Attachment Parenting, Birth, Breastfeeding, Health

“When are you going to stop breastfeeding?”

This picture is a throwback to when she was tiny and I was comfortable nursing in public... It's already starting to feel weird, which doesn't seem right to me.
This picture is a throwback to when I was comfortable nursing in public… It’s already starting to feel weird, which doesn’t seem right to me.

Parenting is filled with a lot of pesky questions. If you assume positive intent, most inquiries are well-meaning attempts at conversation. Still, when you start to get the same question over and over, it can begin to feel like societal pressure.

Like the ludicrous question everyone starts asking before your first baby is even crawling, “When are you going to have a second kid?”

Or, my current favorite, “When are you going to stop breastfeeding?”

This question seems to skyrocket around the one-year mark. And, I get it. Before I had E, my goal was to nurse for a year. However, with 12 months already gone, I am not ready to stop and neither is she. Accordingly, I started doing a little research to support my desire to continue and as it turns out, there are plenty of good reasons to keep nursing:

  • Breast milk passes immunities from mother to child, in many cases shortening the duration of illnesses. Likewise, breast milk is easier for sick kids to keep down than solids or cow’s milk.
  • Breast milk supplements the nutrition received from a toddler’s diet with good fats and vitamins, contributing to better overall health and higher intelligence levels.
  • Breastfeeding supports a special bond between mother and child, creating quiet time for both and helping to ease emotional challenges, such as tantrums. For me, the need to be still for 10-15 minutes a few times a day is like being forced to meditate. Sometimes I fight it, but the end result is centering in a world that rarely stops moving.
  • Premature weaning can be confusing and even traumatic for emotional toddlers who have depended on nursing for comfort, leading to more challenging behaviors as they struggle to establish other soothing methods, (although this obviously varies greatly by child).
  • Extended breastfeeding has been shown to decrease multiple long-term health risks for mom, including breast cancer.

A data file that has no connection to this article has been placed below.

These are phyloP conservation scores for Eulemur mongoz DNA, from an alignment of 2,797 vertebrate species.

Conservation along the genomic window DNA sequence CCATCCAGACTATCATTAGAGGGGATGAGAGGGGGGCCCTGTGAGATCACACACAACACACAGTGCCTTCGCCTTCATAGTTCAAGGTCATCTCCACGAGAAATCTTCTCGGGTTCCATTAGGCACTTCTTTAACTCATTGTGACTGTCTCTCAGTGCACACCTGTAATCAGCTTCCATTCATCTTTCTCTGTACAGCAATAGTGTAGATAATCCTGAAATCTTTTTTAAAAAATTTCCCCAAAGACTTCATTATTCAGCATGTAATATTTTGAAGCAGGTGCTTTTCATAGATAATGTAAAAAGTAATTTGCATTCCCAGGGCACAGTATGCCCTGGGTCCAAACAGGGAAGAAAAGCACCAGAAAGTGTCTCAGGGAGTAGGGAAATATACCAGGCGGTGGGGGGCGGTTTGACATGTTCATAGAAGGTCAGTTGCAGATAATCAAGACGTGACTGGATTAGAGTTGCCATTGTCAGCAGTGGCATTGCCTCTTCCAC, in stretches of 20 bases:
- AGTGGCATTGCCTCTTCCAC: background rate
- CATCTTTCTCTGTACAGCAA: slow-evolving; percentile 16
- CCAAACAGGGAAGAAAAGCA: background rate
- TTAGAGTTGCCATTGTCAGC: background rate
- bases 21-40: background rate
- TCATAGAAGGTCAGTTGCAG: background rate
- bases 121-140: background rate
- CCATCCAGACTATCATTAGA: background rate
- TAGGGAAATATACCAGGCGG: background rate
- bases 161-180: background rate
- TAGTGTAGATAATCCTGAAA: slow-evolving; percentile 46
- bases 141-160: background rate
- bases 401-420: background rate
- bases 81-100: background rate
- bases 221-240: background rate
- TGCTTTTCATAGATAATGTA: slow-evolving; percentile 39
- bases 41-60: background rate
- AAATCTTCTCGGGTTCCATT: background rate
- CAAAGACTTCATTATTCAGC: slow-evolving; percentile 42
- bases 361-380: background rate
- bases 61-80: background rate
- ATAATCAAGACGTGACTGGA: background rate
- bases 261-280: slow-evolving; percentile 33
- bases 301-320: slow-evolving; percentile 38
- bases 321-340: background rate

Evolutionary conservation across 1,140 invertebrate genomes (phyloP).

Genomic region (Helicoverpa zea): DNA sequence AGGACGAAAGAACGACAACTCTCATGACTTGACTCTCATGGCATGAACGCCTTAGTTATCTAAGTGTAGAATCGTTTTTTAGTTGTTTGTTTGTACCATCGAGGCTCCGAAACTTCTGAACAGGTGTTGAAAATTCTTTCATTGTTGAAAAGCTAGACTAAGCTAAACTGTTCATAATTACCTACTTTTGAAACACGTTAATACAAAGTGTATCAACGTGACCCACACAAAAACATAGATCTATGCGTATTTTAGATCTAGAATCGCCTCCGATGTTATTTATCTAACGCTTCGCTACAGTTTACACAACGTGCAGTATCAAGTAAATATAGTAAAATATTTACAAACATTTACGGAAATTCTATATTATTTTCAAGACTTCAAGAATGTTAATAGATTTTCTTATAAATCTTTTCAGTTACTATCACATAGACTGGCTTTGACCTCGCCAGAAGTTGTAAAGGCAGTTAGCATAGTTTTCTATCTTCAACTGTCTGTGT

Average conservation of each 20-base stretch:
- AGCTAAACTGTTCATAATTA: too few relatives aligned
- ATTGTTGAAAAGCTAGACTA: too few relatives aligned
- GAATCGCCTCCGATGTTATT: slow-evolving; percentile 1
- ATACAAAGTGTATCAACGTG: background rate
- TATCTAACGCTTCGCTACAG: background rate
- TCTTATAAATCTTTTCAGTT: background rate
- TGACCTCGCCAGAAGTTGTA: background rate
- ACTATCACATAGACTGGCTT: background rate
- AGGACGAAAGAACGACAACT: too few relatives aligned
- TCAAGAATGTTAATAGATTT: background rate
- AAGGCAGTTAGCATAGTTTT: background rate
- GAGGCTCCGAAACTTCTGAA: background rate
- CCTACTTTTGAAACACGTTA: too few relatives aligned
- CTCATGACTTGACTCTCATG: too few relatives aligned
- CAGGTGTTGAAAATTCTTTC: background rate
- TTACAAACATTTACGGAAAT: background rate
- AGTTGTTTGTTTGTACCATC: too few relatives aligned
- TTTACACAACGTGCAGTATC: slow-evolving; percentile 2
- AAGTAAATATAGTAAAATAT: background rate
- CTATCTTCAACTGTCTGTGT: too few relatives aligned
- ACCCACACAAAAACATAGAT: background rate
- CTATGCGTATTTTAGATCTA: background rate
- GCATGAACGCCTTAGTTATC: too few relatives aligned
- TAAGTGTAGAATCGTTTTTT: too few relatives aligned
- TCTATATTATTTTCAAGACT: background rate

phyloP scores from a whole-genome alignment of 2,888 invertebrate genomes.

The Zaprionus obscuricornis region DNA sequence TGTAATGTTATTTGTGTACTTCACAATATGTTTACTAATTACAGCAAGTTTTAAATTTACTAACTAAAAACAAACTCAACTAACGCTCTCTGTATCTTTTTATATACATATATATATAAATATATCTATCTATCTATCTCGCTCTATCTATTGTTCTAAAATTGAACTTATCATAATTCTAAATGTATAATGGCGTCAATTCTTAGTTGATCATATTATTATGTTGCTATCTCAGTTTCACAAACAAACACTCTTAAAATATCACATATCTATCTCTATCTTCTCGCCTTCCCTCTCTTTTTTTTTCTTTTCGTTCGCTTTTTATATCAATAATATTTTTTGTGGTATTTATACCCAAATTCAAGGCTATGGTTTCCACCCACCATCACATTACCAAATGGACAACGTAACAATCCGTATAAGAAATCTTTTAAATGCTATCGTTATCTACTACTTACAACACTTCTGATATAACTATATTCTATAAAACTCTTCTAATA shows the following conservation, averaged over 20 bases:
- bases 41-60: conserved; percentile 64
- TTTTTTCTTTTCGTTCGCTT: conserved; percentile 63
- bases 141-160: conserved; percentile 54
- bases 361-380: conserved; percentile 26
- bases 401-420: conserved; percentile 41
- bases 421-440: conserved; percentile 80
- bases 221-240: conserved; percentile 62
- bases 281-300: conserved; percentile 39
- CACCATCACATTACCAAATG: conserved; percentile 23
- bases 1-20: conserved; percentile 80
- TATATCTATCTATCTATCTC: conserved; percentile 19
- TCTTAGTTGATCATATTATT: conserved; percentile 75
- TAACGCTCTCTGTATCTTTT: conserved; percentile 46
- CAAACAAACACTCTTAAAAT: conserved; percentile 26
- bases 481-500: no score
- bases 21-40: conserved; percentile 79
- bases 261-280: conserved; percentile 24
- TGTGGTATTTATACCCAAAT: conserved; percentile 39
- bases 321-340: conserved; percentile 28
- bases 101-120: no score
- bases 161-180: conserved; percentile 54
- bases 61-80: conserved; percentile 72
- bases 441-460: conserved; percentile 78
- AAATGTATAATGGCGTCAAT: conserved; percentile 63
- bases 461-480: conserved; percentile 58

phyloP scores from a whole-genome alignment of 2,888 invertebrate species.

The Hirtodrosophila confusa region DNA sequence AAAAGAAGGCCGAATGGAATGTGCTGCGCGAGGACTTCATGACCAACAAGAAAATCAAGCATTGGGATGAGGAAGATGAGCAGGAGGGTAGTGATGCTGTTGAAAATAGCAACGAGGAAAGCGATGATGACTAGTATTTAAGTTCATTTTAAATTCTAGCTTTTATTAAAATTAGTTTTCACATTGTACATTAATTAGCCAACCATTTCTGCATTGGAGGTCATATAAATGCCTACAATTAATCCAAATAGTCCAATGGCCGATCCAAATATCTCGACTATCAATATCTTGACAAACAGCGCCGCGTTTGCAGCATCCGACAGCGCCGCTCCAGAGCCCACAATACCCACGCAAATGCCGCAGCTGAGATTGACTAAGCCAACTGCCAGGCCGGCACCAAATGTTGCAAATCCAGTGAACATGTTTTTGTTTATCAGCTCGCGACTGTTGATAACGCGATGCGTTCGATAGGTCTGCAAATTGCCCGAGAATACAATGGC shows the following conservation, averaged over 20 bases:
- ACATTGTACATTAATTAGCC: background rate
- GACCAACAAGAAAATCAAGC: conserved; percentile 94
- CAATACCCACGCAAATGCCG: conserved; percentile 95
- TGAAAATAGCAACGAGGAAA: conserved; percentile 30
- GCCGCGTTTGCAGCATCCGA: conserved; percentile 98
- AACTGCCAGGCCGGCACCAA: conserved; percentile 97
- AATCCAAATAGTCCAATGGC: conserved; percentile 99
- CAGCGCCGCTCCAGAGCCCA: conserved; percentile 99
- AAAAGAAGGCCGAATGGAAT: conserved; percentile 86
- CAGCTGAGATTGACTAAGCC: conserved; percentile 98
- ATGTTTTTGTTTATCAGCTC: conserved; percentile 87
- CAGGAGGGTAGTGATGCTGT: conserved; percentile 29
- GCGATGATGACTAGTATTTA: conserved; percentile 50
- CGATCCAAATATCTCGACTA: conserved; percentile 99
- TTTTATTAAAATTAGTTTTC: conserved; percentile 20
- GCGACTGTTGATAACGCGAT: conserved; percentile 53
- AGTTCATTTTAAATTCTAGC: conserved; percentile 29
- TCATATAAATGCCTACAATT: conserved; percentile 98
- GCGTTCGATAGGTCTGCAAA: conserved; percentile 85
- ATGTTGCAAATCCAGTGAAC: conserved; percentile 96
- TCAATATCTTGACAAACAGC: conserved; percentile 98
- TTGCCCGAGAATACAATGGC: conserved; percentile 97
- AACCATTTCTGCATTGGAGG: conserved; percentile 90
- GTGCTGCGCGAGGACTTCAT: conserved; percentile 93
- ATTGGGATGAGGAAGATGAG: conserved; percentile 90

I know there are additional arguments, but this list was reassuring enough for me. What I really don’t understand, is why nursing beyond one year is referred to as “extended” breastfeeding when the worldwide average is somewhere between two and four years with some cultures continuing even longer. The fact that this conversation continues to happen in the media and comment streams are filled with “disgusted” bystanders just goes to show how uncomfortable we still are as a society with such a basic, natural act.

On the same token, however, I also get why breastfeeding past one (or even to one) is not for all moms. When I started to ask around in my mom groups, I found moms breastfeeding well into toddlerhood who still pump regularly at work. While I am impressed by their dedication, I am not sure I would be as eager to continue if regular pumping were part of my equation. Likewise, I have talked to moms whose babies self-weaned earlier than one year or who faced physical challenges in sustaining the relationship.

Thankfully, many moms also shared positive stories of nursing well into the second and sometimes even the third year. By talking about it, I hope to be one more voice in normalizing breastfeeding past 12 months. I used to think “extended” breastfeeding would be uncomfortable, (in a non-judgmental-but-weird-for-me kind of way). Now that I have my own little person, it does not feel strange at all, excluding perhaps the vibe I sometimes get from others around me.

So, next time I am asked, I will smile and answer, “We’ll stop nursing when it stops working for one or both of us.”

For now, it works and I feel lucky.


Side note: While doing my homework, I enjoyed this interview on extended breastfeeding with Dr. Mayim Bialik, (oh to be so poised in the face of hostility!).